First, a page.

Robots may seem a few steps behind most humans when it comes to learning new tricks. But efforts by researchers at the U.S. Army Research Laboratory (ARL) and the University of Texas at Austin are showing that it is possible for robots to learn from humans, according to results of their studies shared at the recent Association for the Advancement of Artificial Intelligence Conference in New Orleans, and published in the conference proceedings. The training and learning algorithms are an extension of Training an Agent Manually via Evaluative Reinforcement (TAMER) techniques in which a robot can learn how to perform tasks by viewing video streams with a human trainer. The researchers refer to the new training approach as Deep Tamer.
U.S. Army researcher Dr. Garrett Warnell explained that the human trainers provide critique to gauge a robot’s progress during training, with phrases such as “good job” or “bad job” as a human might do when training a canine companion. Warnell said the researchers extended earlier work in this field to enable this type of training for robots or computer programs that currently see the world through images, which is an important first step in designing learning agents that can operate in the real world.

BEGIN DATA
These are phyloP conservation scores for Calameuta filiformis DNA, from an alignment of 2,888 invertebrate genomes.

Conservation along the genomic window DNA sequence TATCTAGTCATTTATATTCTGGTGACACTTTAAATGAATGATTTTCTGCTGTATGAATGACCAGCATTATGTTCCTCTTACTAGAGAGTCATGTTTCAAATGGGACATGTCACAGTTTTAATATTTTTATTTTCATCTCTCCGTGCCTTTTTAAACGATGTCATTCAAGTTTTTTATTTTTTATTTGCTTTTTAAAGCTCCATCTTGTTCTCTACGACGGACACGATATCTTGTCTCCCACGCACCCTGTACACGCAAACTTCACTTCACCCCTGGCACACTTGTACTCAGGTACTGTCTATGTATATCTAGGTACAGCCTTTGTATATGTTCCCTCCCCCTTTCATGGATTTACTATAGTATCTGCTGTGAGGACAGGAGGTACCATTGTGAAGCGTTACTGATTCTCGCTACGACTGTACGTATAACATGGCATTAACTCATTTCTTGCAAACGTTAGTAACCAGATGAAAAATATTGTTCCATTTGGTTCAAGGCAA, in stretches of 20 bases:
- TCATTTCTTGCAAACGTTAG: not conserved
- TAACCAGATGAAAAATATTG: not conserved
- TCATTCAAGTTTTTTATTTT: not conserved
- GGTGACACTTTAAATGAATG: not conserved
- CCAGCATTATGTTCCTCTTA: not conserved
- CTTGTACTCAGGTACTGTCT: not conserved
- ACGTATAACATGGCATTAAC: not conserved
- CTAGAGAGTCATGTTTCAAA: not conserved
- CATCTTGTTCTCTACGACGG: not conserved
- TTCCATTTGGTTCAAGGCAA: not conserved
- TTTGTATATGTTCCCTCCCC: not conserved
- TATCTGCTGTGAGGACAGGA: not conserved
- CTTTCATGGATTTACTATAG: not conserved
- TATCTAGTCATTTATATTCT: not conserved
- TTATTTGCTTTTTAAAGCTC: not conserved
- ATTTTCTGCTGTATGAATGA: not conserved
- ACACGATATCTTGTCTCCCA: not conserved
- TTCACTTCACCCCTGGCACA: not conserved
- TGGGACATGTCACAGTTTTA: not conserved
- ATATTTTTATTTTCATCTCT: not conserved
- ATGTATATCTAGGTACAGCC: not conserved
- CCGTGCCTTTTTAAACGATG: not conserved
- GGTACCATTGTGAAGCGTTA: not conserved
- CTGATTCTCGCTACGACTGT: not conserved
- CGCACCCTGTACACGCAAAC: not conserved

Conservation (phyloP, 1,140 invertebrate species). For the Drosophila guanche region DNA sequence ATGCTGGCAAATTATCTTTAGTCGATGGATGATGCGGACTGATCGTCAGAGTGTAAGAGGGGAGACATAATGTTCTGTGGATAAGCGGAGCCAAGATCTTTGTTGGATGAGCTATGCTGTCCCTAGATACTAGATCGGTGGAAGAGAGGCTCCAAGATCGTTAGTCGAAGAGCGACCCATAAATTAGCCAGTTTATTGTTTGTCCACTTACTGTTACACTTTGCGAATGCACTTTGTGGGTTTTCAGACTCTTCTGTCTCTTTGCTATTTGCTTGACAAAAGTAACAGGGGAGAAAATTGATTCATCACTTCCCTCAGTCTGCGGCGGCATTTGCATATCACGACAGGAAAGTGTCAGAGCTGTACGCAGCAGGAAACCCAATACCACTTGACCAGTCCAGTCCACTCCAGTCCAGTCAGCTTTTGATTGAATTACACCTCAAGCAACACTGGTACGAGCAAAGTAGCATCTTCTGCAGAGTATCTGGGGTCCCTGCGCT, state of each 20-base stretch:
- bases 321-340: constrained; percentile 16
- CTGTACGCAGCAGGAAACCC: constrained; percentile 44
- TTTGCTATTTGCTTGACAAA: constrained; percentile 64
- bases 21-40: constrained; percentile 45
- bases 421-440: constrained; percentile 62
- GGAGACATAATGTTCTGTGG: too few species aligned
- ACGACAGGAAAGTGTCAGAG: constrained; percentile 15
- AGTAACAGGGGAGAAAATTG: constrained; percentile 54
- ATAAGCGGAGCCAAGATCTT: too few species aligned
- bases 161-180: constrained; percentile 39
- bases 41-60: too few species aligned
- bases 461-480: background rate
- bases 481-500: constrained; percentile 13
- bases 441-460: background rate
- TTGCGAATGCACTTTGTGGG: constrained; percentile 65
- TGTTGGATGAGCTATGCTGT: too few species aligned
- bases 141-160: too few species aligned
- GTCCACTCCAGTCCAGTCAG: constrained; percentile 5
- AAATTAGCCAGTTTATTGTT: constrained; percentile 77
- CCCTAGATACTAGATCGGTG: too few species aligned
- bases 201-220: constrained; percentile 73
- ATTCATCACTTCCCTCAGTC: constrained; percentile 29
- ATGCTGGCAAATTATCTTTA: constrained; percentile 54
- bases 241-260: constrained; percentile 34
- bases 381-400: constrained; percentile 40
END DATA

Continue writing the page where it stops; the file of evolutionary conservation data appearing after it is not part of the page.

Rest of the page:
Dr. Garrett Warnell (left) of the U.S. ARL and Dr. Peter Stone (right) of the University of Texas at Austin have been developing new methods for teaching robots new skills and functions, by interacting with a human instructor. (Photo courtesy of the U.S. Army)
Robots are often required to interact with their environments for extended periods of time to gain the optimum artificial intelligence (AI) on how to perform a task. Quite simply, the robot may learn improper actions from a companion field agent; the human trainer is there to make sure that the robot doesn’t pick up knowledge that can be damaging to the robot and/or detrimental to the task at hand.
One of the examples used to demonstrate the effectiveness of the Deep TAMER training technique was to train a robot, in 15 minutes, to perform well at the Atari game of bowling. Such training has proven difficult for many types of robots and many different AI methods. But in this case, after the 15-minute training session, the robot was capable of beating its trainers and even expert Atari bowling players at the game. The researchers hope to apply this new training approach to applications far beyond this bowling game, including to many other video games.
Robots and other autonomous systems, including unmanned aerial vehicles (UAVs), will play key roles in the armies of the future. “The Army of the future will consist of soldiers and autonomous teammates working side-by-side,” Warnell noted. “While both humans and autonomous agents can be trained in advance, the team will inevitably be asked to perform tasks—for example, search and rescue or surveillance—in new environments they have not seen before. In these situations, humans are remarkably good at generalizing their training, but current artificially intelligent agents are not.”
The U.S. Army is hoping that Deep TAMER is an enabling technology for more successful human-robotic-autonomous-system teams in the future. An ultimate goal is to create autonomous agents capable of quickly learning new skills and functions from human teammates, using training methods that may be based on different actions, including graphics and sign language.